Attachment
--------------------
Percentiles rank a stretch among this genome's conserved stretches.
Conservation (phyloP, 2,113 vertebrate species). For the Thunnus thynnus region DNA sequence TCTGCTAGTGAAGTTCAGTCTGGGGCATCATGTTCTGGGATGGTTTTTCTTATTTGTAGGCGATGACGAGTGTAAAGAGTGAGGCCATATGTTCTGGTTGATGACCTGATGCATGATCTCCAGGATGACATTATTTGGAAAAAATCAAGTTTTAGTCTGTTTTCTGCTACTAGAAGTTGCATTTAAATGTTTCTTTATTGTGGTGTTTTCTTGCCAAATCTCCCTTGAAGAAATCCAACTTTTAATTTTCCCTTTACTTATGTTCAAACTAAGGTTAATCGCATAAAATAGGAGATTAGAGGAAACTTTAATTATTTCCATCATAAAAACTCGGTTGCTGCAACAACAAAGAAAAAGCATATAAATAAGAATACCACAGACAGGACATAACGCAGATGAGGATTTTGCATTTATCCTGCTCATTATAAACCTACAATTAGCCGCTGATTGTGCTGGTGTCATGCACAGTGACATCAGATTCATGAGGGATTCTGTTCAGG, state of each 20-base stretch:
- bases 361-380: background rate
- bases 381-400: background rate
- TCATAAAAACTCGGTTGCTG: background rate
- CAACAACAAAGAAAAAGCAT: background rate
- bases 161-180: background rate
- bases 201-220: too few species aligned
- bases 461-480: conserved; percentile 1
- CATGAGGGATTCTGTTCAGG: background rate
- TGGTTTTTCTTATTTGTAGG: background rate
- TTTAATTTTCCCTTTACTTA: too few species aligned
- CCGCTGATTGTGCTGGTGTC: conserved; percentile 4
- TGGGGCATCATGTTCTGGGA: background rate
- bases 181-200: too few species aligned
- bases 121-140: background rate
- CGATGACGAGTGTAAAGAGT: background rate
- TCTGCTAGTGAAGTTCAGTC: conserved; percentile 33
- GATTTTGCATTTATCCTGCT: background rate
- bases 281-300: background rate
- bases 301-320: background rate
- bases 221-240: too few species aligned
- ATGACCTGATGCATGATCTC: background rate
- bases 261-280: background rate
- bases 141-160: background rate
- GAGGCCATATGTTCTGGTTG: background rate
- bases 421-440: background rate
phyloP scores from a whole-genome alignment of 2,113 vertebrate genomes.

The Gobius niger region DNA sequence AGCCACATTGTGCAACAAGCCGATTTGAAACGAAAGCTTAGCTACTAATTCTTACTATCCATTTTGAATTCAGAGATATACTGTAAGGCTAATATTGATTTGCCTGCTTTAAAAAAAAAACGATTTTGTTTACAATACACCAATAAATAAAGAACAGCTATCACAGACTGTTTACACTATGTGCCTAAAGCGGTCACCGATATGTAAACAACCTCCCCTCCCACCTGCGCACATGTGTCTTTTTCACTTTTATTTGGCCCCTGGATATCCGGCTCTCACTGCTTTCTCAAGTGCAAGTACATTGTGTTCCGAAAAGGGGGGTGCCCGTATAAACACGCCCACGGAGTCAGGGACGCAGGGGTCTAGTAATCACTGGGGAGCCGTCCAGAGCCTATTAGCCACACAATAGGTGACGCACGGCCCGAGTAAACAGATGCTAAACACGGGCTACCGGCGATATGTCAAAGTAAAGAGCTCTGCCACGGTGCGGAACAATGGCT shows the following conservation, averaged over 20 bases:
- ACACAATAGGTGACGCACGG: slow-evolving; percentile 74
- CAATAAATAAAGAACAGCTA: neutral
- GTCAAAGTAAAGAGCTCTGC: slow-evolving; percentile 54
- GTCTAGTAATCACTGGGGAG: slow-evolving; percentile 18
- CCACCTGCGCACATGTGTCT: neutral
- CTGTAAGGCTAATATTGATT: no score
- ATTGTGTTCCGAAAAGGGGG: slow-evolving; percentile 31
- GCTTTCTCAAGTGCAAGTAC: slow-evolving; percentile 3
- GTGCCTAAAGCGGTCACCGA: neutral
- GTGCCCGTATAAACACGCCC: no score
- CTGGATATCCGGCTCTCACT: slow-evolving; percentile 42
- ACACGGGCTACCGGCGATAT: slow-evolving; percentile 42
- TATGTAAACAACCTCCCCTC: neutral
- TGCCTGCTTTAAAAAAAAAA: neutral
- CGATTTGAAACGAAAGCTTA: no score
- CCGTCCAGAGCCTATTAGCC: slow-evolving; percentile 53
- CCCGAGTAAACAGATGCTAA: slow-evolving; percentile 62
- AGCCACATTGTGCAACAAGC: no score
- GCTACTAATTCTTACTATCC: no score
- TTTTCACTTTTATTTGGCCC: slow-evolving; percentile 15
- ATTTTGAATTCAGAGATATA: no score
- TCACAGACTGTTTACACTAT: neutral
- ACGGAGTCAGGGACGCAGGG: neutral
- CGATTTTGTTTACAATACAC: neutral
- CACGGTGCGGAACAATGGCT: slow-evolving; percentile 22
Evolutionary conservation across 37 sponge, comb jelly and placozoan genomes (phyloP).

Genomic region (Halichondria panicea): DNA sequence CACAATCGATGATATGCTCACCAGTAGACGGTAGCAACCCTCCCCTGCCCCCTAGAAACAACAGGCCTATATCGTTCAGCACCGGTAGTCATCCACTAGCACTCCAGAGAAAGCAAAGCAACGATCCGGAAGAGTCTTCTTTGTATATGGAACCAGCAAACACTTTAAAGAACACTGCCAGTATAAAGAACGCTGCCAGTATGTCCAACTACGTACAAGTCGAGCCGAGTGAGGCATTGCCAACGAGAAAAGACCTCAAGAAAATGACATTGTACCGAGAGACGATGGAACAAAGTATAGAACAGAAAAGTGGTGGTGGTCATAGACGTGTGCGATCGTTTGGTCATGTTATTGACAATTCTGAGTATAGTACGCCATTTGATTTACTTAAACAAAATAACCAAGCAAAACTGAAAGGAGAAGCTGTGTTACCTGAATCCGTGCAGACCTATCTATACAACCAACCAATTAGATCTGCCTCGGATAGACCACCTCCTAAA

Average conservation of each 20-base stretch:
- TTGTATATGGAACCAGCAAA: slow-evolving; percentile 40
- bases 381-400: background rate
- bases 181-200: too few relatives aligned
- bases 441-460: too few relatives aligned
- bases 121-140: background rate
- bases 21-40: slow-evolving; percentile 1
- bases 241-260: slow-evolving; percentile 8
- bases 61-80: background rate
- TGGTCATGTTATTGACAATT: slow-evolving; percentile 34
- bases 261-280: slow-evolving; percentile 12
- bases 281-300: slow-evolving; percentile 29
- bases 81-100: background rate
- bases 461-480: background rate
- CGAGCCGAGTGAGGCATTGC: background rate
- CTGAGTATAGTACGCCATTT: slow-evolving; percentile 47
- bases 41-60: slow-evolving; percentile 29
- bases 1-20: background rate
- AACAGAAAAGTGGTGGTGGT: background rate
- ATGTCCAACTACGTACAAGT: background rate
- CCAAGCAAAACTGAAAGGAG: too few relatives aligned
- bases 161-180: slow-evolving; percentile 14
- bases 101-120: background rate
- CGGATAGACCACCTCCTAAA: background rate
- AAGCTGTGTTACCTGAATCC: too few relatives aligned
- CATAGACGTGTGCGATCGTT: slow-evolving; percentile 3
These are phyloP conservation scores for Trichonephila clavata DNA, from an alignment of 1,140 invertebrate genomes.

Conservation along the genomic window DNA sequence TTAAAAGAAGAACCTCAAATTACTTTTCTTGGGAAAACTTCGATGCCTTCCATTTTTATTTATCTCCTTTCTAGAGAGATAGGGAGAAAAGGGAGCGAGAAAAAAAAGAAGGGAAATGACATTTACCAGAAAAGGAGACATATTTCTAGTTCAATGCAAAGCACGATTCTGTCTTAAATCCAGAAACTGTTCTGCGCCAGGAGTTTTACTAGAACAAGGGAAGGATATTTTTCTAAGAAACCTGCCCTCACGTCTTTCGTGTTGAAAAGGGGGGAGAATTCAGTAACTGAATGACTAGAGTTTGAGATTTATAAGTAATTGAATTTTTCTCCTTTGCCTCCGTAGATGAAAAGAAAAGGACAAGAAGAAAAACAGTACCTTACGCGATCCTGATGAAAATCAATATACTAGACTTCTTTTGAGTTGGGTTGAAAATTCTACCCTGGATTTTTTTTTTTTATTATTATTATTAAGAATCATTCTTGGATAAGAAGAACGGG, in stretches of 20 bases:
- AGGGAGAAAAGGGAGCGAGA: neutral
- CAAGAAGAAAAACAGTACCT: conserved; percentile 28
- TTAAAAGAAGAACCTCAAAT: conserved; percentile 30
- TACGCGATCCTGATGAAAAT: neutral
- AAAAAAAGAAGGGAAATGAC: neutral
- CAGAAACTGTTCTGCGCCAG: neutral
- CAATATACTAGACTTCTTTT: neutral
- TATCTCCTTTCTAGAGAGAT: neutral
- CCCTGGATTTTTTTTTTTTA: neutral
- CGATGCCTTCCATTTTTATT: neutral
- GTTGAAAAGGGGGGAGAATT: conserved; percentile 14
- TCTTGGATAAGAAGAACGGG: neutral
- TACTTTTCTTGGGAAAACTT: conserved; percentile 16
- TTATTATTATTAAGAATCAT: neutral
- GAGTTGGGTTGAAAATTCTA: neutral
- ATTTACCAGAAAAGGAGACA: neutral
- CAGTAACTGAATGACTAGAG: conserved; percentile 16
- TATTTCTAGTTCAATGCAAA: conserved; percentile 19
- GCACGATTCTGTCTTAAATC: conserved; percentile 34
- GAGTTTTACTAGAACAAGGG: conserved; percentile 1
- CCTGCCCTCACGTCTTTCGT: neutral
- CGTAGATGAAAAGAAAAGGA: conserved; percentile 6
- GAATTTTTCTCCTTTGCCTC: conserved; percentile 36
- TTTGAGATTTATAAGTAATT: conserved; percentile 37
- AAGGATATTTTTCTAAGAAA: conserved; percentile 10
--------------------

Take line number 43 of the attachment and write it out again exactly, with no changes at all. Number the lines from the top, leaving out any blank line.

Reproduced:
- TGCCTGCTTTAAAAAAAAAA: neutral